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Academic Regulations

Grade Appeals - General Information

1. Grade Appeal General Information

1.1. The primary authority of the instructor in the assignment of grades must be respected. An instructor's evaluation of a student's work and performance in that instructor's course must not be over-ridden merely because of a difference of opinion or evaluative judgment, provided it is formed in accordance with the generally accepted canons of the relevant discipline and of the academic institution where said course is offered. The university presumes that every instructor wants and tries to be non-prejudicial, objective, and consistent in the assignment of grades. This presumption, however, may be over-ridden by weight of evidence to the contrary.

1.2. Although the university presumes that grades assigned are correct, the university has established this grade appeal procedure both to protect students against academic and administrative evaluations and decisions that are prejudicial, capricious, or arbitrary, and to preserve the authority of instructors to evaluate student work in a non-prejudicial, objective, and consistent way. This procedure, available equally to undergraduate and graduate students, also preserves the rights of instructors to appeal grade appeals committee findings as outlined below. The policy in its entirety constitutes the only grade appeal procedure at California State University, Long Beach.

1.3. The burden of proof rests upon the student submitting the appeal.

1.4. Students may appeal only final grades. Students who believe that individual exams and/or assignments demonstrate evidence of prejudicial, capricious, or arbitrary grading and that those grades had direct bearing on the final grade should include them in the grade appeal file as supporting documentation.

1.5. If a grade appeals committee decides to change a grade, the committee need not grant the student's suggested grade but should assign a grade that is appropriate to the work submitted. The new grade shall not be lower than the original grade.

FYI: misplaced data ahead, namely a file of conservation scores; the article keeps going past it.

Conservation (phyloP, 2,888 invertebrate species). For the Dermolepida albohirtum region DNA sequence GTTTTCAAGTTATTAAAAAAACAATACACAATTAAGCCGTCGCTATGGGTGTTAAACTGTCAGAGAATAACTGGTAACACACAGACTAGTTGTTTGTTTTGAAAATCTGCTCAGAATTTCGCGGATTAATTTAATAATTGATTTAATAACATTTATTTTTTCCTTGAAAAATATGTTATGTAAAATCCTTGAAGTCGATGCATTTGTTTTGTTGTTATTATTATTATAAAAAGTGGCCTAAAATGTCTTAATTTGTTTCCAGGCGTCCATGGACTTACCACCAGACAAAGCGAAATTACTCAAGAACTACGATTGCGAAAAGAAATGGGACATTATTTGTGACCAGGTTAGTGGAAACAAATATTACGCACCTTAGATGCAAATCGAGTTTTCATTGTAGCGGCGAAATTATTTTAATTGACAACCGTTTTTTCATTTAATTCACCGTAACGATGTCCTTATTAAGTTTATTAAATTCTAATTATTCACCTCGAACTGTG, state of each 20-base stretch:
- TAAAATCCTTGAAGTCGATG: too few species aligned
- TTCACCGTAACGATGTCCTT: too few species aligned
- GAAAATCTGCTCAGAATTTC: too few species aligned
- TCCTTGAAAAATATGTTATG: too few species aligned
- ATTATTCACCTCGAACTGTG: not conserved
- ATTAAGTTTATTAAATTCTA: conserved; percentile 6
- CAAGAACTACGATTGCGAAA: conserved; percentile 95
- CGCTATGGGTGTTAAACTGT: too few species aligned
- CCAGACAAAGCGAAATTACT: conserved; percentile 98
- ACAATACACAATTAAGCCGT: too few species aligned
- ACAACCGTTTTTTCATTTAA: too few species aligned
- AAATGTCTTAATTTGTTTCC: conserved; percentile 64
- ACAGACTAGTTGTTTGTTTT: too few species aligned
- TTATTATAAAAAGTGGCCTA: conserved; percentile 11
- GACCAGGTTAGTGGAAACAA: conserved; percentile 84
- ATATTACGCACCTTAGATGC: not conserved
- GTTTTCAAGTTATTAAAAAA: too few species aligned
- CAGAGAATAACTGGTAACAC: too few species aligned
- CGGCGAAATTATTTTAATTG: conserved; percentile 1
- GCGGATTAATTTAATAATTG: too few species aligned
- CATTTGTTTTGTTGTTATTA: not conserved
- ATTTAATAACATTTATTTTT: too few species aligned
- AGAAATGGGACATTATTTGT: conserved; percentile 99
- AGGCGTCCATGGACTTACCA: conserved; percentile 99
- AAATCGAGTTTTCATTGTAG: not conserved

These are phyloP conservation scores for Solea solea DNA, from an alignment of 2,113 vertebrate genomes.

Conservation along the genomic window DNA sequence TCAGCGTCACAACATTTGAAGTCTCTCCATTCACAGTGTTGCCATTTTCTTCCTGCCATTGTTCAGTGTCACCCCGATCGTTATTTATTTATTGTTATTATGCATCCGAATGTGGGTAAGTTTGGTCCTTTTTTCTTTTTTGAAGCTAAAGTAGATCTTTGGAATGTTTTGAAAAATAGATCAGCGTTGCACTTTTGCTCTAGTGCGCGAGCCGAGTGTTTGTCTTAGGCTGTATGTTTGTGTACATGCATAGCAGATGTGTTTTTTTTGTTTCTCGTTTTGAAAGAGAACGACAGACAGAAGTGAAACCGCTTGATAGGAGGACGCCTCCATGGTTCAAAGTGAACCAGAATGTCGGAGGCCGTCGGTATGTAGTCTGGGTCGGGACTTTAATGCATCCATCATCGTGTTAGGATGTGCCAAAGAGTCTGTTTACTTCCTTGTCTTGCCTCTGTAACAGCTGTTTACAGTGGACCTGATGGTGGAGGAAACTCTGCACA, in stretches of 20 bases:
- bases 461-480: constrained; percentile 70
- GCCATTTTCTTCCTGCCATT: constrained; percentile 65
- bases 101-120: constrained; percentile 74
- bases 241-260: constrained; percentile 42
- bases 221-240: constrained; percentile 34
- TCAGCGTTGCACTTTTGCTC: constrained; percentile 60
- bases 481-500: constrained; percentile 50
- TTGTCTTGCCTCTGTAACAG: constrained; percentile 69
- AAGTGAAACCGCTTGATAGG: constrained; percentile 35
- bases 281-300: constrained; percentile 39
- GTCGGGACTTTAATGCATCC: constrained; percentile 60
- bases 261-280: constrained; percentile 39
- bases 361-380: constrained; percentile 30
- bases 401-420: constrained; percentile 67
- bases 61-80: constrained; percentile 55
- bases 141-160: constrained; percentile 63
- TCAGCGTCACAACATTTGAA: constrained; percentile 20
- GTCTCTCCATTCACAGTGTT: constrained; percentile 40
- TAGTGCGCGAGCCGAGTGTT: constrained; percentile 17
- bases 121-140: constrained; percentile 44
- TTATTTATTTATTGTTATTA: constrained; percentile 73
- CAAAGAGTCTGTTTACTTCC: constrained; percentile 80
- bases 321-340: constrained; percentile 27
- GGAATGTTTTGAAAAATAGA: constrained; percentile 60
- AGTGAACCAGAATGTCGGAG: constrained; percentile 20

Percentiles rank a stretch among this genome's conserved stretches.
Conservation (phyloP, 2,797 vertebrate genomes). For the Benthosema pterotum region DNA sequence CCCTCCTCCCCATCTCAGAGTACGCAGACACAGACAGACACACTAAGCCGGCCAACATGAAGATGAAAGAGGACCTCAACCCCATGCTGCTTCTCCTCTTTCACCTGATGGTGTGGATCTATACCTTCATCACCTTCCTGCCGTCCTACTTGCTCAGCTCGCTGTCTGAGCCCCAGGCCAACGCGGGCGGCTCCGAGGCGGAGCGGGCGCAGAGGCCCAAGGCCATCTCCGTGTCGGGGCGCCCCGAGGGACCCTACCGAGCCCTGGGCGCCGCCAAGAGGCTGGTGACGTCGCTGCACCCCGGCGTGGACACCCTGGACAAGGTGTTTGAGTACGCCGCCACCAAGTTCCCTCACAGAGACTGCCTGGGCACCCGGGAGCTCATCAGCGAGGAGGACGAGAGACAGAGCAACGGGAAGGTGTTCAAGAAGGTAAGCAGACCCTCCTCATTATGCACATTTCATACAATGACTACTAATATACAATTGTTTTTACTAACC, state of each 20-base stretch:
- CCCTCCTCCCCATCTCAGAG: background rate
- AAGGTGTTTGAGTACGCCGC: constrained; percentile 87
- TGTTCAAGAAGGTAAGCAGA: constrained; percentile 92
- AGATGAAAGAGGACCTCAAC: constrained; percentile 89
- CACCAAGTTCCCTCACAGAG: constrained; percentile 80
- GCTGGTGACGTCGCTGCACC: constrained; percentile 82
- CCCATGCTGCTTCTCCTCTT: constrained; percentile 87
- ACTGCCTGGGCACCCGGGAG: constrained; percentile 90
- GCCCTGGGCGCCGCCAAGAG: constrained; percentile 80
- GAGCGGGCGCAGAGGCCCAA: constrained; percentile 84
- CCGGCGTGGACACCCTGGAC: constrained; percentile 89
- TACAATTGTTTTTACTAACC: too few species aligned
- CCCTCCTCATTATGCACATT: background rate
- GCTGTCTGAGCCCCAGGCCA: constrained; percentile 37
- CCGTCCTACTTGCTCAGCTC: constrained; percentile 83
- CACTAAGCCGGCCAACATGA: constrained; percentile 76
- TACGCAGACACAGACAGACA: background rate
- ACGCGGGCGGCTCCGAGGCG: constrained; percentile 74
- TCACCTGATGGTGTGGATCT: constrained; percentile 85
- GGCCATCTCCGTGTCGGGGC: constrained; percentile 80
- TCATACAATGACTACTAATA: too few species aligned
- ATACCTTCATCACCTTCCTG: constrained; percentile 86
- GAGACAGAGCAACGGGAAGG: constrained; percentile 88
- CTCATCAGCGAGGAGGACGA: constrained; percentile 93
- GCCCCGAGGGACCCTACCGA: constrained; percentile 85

1.6. Once a student has filed a formal grade appeal, nobody may change a grade until neither the student nor the instructor continues the process or the third and final level has been concluded.
Timelines for filing an appeal and subsequent decisions specified in this policy statement refer to instructional days during the regular fall and spring semesters. In the case of courses that do not follow the traditional semester pattern (such as short-term courses given during a regular semester or programs that require year-round enrollment), students must initiate an appeal within 40 regular semester instructional days of the termination of the course.

1.7. All grade appeal information, whether written or oral, is confidential.

1.8. The student may seek the assistance of an advisor in the preparation of the appeal file. If department and/or college committees permit oral arguments, the advisor may accompany the student to the departmental and/or college hearing and be privy to all confidential information relevant to the case.

1.9. The original file, with all documentation, recommendations, final decisions, and all other materials (including a copy of the grade change, if relevant) shall be kept by the college involved for five years. One complete duplicate set of all documentation shall be kept in the office of the Academic Senate for five years. All other parties must destroy all duplicate materials within thirty instructional days of the final decision.

1.10. Each college dean and the chair of the University Grade Appeals Committee shall provide a written report at the end of each academic year to the president and the Academic Senate on the number of cases heard and the disposition of each case. College deans also shall forward their reports to the chair of the University Grade Appeals Committee.

1.11. If the student's appeal is compounded (or accompanied) by an allegation of unlawful discrimination as defined by federal and state laws, the student has the right to access the university's internal unlawful discrimination process and the processes available through the U.S. Department of Education Office of Civil Rights and the state of California Fair Employment and Housing Commission. However, grades may be changed only through the grade appeal process.

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